Search Results for: kinetics

Kinetics #6: Pulse-Chase Experiments

In our sixth post on Understanding Kinetics, we consider pulse-chase experiments which are a common method to study bio-synthetic pathways. In pulse-chase experiments: A “pulse” of labeled metabolite (P) is added to culture media. The down-stream intermediates ((P1, P2, P3, … Continue reading

Kinetics #5: Molecular Complexes (e.g. drug-target)

In our fifth post on Understanding Kinetics, we consider the speed at which molecular complexes form. This is the fundamental mechanism underlying drug action (i.e. drugs inhibition their targets) and cellular signalling (i.e. ligands activate their receptors) and is probably … Continue reading

Kinetics #4: Reversible On-Off States

In our fourth post in the Understanding Kinetics series we consider the speed at which proteins can turn off (A) or on (B). The dynamics of such processes are important to consider when designing experiments (i.e. How long should I … Continue reading

Kinetics #3: Branch Points in Biochemical Pathways

In a follow up to our posts on Intuiting Enzyme Kinetics and Sequential Biochemical Pathways, we next wanted to consider the kinetic curves branch points in biochemical pathways (or equivalently kinetic competitions). Luckily exact mathematical models exist for competitive first-order … Continue reading

Kinetics #2: Sequential Biochemical Pathways

In a follow up to our post our post on intuiting enzyme kinetics, we next wanted to consider the kinetic curves for sequential biochemical pathways. Luckily exact mathematical models exist for sequential first-order processes (see below) and we can use … Continue reading

Kinetics #1: Catalyzed Reaction Timescales

Most chemical and biochemical research concerns reaction that are catalyzed by either an enzyme or a chemical catalyst. Unfortunately, when we learn chemical kinetics, it is usually in the context of idealized: uncatalyzed 0th-order, 1st-order of 2nd-order chemical reactions. Luckily … Continue reading

Timescales, Kinetics, Rates, Half-lives in Biology

Understanding interactions between processes with different rates can made significantly easier when you know the approximate timescales or half-lives for those processes.   Comparing two processes (e.g. alpha helix folding of a peptide chain (micro seconds (10-6s)) and translation of … Continue reading

How do you “Fractionate” a Cell?

Different scientific questions focus on different parts of the cell and it is often necessary to break a cell up into those different pieces (figure above). While various “-omic” methods are well suited to answering global/systems-level questions for the four … Continue reading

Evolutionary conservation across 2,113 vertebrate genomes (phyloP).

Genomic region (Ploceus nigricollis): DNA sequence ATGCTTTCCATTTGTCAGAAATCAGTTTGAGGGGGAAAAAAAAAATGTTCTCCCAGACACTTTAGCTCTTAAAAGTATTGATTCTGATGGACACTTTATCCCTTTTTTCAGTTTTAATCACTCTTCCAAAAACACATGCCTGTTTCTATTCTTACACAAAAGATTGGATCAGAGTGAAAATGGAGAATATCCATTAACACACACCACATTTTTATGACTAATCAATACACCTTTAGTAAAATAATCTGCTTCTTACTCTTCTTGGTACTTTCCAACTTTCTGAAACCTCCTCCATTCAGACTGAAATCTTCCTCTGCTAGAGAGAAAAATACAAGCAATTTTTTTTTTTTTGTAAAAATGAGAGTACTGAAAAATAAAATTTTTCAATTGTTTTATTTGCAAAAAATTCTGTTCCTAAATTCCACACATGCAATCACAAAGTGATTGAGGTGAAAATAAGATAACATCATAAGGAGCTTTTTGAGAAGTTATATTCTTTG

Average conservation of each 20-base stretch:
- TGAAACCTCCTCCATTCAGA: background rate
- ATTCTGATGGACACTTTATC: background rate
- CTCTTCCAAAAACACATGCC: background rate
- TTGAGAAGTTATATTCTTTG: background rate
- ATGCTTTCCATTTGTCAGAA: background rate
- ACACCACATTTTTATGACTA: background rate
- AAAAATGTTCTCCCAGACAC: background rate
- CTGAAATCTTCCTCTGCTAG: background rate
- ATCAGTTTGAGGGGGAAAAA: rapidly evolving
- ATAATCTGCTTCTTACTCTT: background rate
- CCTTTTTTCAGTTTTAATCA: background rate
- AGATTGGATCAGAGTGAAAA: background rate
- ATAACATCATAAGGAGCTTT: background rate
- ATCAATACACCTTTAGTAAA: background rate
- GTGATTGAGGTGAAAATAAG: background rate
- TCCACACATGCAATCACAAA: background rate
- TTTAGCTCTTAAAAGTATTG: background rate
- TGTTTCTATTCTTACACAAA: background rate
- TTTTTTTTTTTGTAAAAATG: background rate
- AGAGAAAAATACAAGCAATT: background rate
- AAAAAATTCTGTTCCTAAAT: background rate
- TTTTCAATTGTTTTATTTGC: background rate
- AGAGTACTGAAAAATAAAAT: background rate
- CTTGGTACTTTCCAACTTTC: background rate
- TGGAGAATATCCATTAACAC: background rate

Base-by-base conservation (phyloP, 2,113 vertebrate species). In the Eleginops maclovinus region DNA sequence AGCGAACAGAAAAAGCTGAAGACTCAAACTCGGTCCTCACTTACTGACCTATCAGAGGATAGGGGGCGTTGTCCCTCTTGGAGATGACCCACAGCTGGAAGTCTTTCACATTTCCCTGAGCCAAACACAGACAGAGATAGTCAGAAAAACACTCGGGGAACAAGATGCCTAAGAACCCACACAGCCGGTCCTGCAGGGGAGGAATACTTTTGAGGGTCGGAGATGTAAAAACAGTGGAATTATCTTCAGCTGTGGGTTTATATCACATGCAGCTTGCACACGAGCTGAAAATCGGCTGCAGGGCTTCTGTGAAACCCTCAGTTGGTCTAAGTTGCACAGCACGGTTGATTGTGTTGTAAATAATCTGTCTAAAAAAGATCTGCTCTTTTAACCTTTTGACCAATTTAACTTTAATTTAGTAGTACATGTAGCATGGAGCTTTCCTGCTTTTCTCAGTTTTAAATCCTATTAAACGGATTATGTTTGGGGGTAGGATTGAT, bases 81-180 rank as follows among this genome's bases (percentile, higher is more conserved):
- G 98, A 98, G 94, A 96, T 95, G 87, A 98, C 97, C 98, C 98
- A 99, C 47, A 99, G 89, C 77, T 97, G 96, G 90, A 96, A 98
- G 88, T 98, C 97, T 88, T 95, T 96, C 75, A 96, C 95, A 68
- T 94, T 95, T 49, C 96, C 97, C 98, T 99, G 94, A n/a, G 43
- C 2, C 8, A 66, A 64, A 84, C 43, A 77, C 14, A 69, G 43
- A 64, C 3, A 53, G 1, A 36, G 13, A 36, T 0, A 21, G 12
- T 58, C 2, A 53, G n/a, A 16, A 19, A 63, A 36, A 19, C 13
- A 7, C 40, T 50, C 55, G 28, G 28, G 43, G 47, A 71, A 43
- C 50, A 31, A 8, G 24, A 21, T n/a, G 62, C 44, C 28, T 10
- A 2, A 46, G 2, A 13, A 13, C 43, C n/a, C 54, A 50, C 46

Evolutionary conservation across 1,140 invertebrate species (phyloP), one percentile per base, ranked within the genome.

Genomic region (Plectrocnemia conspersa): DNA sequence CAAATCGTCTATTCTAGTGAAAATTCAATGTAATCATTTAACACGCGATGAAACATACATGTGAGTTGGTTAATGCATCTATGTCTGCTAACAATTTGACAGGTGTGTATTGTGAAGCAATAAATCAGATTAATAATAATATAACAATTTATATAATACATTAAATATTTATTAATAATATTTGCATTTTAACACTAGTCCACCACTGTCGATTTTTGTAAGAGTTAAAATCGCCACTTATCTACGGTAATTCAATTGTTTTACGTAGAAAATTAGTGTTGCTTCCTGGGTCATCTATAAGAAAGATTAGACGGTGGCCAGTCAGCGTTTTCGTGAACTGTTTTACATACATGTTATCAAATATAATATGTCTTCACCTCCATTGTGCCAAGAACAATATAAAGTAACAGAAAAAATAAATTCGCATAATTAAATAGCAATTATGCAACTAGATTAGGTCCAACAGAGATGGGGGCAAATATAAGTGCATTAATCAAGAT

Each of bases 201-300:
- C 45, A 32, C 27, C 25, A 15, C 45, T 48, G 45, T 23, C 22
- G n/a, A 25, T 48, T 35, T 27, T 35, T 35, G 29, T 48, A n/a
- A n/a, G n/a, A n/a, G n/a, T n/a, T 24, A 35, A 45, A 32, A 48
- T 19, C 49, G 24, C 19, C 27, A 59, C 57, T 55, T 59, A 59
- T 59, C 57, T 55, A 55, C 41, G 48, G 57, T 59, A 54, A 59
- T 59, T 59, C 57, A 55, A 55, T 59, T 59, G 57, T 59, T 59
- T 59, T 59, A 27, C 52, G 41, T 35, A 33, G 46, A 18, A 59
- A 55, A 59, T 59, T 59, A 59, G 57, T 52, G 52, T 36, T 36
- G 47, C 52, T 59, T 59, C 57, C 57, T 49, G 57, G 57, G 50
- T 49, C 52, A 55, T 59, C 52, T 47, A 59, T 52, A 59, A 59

ELISA-based High Throughput Screening

  In a follow-up to our post introducing ELISA, we wanted to discuss a common application of this technique: small molecule inhibitor screening. The set up is relatively simple (1) Coat a 96-well plate with your two proteins of interest … Continue reading

Introduction to ELISA

ELISA or Enzyme-Linked Immunosorbent assay is the most commonly used method for measuring proteins concentrations in solution. It is extensively used both in the laboratory (e.g. culture supernatant) and the clinic (e.g. blood tests) due to its simplicity and adaptability … Continue reading

How does pronation affect running?

Pronation describes the roll of the foot from “initial impact” (at the outer heal of the foot) to “toe-off” at the front of the foot.

How Much Time to “Get in Shape”?

For distance running there are three main factors that determine racing performance (or fitness): Oxygen transport (VO2max), Lactate Threshold (LT) and Running Economy (RE). The figures below, illustrate how training/de-training affects each of these factors over time:

The “Impact” of Running

Have you ever wondered why your calves are sore after a 5k but your hamstrings are sore after a marathon? The reason is your calves bear more of your weight as you run shorter/faster and your quadriceps bear more of … Continue reading

The Science of Drafting

Recently, while running a workout on a windy track, I started wondering about the science of air-resistance and drafting.   More specifically, I wondered what difference was between 10 mph tail-wind and the 10mph head-wind I encountered on opposite sides of the track … Continue reading

Estimating Metabolite/Protein Concentrations from RNAseq Data

Under steady-state conditions, it is possible to estimate the concentration of a metabolite from the amount of protein and the amount of protein from the amount of mRNA (see figure above). In general, the conversion factors used for these calculations … Continue reading